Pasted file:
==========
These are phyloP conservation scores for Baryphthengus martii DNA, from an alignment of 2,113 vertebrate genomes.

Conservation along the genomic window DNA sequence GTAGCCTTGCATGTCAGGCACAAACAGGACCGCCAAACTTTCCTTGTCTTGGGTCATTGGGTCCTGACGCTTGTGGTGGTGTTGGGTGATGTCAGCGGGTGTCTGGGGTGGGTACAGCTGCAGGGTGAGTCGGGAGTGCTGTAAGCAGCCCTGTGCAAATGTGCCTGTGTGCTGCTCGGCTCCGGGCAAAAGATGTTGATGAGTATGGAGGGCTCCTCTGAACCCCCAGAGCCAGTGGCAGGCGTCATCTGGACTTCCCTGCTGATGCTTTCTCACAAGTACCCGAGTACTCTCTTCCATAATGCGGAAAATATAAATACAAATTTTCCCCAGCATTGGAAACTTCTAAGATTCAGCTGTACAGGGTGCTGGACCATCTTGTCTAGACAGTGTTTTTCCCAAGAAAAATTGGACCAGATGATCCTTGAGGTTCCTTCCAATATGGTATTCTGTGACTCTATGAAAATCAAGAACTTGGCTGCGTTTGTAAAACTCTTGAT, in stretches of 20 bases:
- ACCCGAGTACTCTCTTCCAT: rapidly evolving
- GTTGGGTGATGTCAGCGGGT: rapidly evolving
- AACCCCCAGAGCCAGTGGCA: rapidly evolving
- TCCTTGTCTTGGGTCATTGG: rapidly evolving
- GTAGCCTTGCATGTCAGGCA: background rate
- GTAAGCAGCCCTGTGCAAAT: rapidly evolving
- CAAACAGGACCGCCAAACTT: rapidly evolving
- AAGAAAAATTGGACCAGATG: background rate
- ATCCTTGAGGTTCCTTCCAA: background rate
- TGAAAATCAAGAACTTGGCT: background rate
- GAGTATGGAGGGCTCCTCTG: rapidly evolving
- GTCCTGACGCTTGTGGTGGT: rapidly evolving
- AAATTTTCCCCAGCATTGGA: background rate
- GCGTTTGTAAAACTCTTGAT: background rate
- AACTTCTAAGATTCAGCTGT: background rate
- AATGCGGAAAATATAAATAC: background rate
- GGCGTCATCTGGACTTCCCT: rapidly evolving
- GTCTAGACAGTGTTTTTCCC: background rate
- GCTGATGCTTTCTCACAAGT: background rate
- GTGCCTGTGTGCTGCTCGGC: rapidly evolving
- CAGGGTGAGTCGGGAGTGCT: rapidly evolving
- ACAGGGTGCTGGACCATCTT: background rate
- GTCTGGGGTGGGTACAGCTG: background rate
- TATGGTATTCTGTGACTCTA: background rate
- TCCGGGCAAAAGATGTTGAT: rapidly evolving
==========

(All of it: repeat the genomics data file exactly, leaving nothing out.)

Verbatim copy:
These are phyloP conservation scores for Baryphthengus martii DNA, from an alignment of 2,113 vertebrate genomes.

Conservation along the genomic window DNA sequence GTAGCCTTGCATGTCAGGCACAAACAGGACCGCCAAACTTTCCTTGTCTTGGGTCATTGGGTCCTGACGCTTGTGGTGGTGTTGGGTGATGTCAGCGGGTGTCTGGGGTGGGTACAGCTGCAGGGTGAGTCGGGAGTGCTGTAAGCAGCCCTGTGCAAATGTGCCTGTGTGCTGCTCGGCTCCGGGCAAAAGATGTTGATGAGTATGGAGGGCTCCTCTGAACCCCCAGAGCCAGTGGCAGGCGTCATCTGGACTTCCCTGCTGATGCTTTCTCACAAGTACCCGAGTACTCTCTTCCATAATGCGGAAAATATAAATACAAATTTTCCCCAGCATTGGAAACTTCTAAGATTCAGCTGTACAGGGTGCTGGACCATCTTGTCTAGACAGTGTTTTTCCCAAGAAAAATTGGACCAGATGATCCTTGAGGTTCCTTCCAATATGGTATTCTGTGACTCTATGAAAATCAAGAACTTGGCTGCGTTTGTAAAACTCTTGAT, in stretches of 20 bases:
- ACCCGAGTACTCTCTTCCAT: rapidly evolving
- GTTGGGTGATGTCAGCGGGT: rapidly evolving
- AACCCCCAGAGCCAGTGGCA: rapidly evolving
- TCCTTGTCTTGGGTCATTGG: rapidly evolving
- GTAGCCTTGCATGTCAGGCA: background rate
- GTAAGCAGCCCTGTGCAAAT: rapidly evolving
- CAAACAGGACCGCCAAACTT: rapidly evolving
- AAGAAAAATTGGACCAGATG: background rate
- ATCCTTGAGGTTCCTTCCAA: background rate
- TGAAAATCAAGAACTTGGCT: background rate
- GAGTATGGAGGGCTCCTCTG: rapidly evolving
- GTCCTGACGCTTGTGGTGGT: rapidly evolving
- AAATTTTCCCCAGCATTGGA: background rate
- GCGTTTGTAAAACTCTTGAT: background rate
- AACTTCTAAGATTCAGCTGT: background rate
- AATGCGGAAAATATAAATAC: background rate
- GGCGTCATCTGGACTTCCCT: rapidly evolving
- GTCTAGACAGTGTTTTTCCC: background rate
- GCTGATGCTTTCTCACAAGT: background rate
- GTGCCTGTGTGCTGCTCGGC: rapidly evolving
- CAGGGTGAGTCGGGAGTGCT: rapidly evolving
- ACAGGGTGCTGGACCATCTT: background rate
- GTCTGGGGTGGGTACAGCTG: background rate
- TATGGTATTCTGTGACTCTA: background rate
- TCCGGGCAAAAGATGTTGAT: rapidly evolving